Busch ended the season 10th in driver points and claimed a team season high of 11 top-five and 16 top-10 finishes along with nine front row qualifying positions and 448 laps led. 
"This was not the way we wanted to end the season," said Busch. "We gave it our best effort but we just didn't have the handling to run up front. I really wanted to give these Furniture Row guys a strong finish. I am disappointed right now, but tomorrow I am going to look back at this season and be very proud of what we were able to accomplish."
Busch added, “For this little single-car team out of Denver to finish 10th in points is quite an achievement and the credit goes to Barney Visser (team owner), Joe Garone (general manager), Todd Berrier (crew chief) along with our entire road crew and all the guys back at the shop. They gave everything they had to give and you can't ask for anything more. I made a lot of friends with this Furniture Row team and will always look back at this season with a special fondness."  
Busch, who started the 267-lap race from the outside pole, led four laps early but couldn’t maintain running up front due to a combination of handling issues with his No. 78 Furniture Row/Denver Mattress Chevrolet.
When the final caution came out on Lap 231 Busch was running in 23rd place. The team gambled with a two-tire stop that put Busch in third place for the restart, but the handling issues persisted as he fell back in the running order.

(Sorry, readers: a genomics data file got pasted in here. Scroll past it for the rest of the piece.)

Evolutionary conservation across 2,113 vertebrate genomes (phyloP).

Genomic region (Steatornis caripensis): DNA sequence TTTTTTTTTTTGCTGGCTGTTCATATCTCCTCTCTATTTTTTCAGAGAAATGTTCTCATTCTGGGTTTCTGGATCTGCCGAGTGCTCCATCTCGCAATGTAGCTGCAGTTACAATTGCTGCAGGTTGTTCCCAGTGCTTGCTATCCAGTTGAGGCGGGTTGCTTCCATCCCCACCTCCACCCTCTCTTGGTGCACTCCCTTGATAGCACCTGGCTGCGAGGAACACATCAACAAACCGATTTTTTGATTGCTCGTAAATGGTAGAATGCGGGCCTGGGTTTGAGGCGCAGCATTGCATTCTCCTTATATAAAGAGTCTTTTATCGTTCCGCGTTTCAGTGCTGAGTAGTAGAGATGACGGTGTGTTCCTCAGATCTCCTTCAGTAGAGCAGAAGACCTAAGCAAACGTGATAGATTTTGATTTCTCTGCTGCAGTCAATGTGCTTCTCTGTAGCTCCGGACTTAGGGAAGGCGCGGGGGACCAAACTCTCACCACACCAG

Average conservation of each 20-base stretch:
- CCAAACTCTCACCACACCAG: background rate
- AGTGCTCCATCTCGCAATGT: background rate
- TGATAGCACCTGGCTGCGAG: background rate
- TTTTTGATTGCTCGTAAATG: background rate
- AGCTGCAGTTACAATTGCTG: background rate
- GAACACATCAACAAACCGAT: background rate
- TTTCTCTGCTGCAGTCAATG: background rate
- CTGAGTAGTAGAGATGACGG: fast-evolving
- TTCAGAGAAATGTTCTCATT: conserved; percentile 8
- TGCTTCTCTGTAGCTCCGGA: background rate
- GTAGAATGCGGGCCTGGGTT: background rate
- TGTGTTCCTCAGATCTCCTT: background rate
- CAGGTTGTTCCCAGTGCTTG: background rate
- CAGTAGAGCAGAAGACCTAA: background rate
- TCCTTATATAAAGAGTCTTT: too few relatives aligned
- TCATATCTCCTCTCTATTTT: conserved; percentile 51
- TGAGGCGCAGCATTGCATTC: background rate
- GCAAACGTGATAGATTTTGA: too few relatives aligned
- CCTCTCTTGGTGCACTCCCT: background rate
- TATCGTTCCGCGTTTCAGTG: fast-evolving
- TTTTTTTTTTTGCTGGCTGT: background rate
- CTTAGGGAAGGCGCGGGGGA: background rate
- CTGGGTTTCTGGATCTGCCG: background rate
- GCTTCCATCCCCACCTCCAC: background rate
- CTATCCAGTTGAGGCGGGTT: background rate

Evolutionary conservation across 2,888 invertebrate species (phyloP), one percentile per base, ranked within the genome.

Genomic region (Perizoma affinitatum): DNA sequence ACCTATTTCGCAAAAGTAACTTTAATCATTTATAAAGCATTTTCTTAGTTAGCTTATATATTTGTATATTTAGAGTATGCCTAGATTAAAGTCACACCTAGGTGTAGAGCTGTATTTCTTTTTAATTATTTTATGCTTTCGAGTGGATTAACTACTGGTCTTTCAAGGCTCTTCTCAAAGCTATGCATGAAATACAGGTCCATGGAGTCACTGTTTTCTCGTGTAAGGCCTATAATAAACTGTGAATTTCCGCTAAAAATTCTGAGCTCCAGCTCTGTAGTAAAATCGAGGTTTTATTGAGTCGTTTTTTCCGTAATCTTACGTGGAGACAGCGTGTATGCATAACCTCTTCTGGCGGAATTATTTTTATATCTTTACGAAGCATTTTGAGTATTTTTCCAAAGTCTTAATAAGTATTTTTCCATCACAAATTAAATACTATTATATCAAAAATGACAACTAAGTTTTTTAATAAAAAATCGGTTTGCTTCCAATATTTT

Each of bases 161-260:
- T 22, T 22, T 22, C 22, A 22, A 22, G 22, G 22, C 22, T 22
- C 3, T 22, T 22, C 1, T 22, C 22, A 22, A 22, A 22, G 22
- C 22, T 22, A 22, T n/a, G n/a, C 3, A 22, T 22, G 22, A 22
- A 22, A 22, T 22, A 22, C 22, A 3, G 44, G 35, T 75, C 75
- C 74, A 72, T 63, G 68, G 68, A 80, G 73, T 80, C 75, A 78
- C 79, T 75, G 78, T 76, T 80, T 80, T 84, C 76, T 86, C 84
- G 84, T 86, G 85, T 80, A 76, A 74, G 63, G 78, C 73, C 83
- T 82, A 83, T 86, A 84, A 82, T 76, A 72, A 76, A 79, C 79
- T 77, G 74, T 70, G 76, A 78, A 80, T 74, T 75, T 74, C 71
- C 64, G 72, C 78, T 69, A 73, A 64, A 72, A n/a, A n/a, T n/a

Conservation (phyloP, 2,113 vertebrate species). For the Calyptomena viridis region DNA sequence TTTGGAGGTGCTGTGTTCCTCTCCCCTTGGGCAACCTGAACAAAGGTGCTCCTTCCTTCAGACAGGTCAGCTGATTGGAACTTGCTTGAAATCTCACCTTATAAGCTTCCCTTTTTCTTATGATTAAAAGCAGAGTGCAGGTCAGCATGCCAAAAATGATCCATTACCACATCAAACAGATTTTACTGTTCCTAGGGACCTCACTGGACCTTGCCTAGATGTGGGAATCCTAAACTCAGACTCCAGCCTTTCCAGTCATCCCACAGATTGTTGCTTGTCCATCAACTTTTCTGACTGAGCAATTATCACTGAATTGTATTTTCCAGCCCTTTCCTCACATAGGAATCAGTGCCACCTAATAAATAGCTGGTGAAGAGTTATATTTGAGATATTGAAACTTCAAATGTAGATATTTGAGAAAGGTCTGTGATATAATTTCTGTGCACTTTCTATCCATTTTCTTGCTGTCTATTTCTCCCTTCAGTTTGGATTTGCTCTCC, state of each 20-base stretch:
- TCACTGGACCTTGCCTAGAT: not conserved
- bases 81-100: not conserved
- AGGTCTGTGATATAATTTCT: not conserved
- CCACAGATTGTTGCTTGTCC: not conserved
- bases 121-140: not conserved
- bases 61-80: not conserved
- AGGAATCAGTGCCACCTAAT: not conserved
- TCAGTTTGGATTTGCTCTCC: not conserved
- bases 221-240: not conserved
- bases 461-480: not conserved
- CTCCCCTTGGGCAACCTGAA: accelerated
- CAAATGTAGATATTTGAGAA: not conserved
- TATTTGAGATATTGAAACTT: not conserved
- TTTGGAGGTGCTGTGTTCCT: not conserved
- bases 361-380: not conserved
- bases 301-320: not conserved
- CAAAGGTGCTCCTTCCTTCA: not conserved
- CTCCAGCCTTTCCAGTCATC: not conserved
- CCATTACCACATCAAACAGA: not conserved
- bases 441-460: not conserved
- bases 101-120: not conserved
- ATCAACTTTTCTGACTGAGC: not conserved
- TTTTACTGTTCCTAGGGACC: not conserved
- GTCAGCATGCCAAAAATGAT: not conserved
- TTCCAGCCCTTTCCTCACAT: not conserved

“We made a lot of major adjustments today and nothing would work,” said Busch. “We were off on the car setup and paid the price. But in the big picture, it’s been a great season. A lot of good things have happened. A lot of things have been learned internally with the team, as well as with myself.”
The Sprint Cup Series championship went to Jimmie Johnson, his sixth title in eight years. The race winner of the Ford EcoBoost 400 was Denny Hamlin. Rounding out the top-10 were:  Matt Kenseth, Dale Earnhardt Jr., Martin Truex Jr., Clint Bowyer, Brad Keselowski, Kyle Busch, Joey Logano, Jimmie Johnson and Kevin Harvick.

Jimmie Johnson took another step closer to stock car racing history on Sunday, claiming his sixth NASCAR Sprint Cup Series championship at Homestead-Miami (Fla.) Speedway.

Johnson, who entered the race with a 28-point lead over 2003 series champion Matt Kenseth, finished ninth in the Ford EcoBoost 400, putting his final margin over Kenseth at 19 points.

The championship is a record-extending 11th in the series for Hendrick Motorsports. Rick Hendrick’s organization also won four titles with Jeff Gordon, co-owner of Johnson’s No. 48 Chevrolet, and one with Terry Labonte. Johnson’s crew chief, Chad Knaus, has led the team to all six titles.